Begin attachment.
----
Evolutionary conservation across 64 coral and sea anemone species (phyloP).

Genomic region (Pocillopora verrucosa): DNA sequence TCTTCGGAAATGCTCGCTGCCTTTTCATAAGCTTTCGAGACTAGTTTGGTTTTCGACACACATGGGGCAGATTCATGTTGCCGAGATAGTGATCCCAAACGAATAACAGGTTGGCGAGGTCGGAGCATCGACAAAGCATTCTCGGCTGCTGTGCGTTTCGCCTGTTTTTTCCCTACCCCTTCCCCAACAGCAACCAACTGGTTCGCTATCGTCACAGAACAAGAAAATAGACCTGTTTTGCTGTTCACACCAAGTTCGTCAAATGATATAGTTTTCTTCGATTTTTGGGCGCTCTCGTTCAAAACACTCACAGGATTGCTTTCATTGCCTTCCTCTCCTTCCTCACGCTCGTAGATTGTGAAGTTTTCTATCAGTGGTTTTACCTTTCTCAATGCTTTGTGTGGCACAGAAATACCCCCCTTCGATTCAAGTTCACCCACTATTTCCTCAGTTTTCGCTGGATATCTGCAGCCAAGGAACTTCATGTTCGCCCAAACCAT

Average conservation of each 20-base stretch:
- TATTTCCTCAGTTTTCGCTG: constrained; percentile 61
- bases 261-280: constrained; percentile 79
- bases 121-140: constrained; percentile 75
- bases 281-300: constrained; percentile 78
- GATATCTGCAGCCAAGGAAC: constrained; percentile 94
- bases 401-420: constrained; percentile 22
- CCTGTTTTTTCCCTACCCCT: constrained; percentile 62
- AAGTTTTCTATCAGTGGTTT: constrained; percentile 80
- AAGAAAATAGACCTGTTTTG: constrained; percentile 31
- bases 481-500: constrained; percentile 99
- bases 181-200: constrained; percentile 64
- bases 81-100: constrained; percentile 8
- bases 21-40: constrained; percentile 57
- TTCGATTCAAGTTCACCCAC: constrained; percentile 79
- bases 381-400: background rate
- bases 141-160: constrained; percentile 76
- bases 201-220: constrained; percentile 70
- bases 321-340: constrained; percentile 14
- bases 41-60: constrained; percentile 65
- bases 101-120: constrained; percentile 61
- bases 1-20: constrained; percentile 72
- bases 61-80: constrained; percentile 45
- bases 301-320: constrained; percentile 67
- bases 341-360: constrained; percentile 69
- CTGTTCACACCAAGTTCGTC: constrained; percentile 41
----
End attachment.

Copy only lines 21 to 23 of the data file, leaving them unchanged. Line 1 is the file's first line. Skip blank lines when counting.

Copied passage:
- bases 321-340: constrained; percentile 14
- bases 41-60: constrained; percentile 65
- bases 101-120: constrained; percentile 61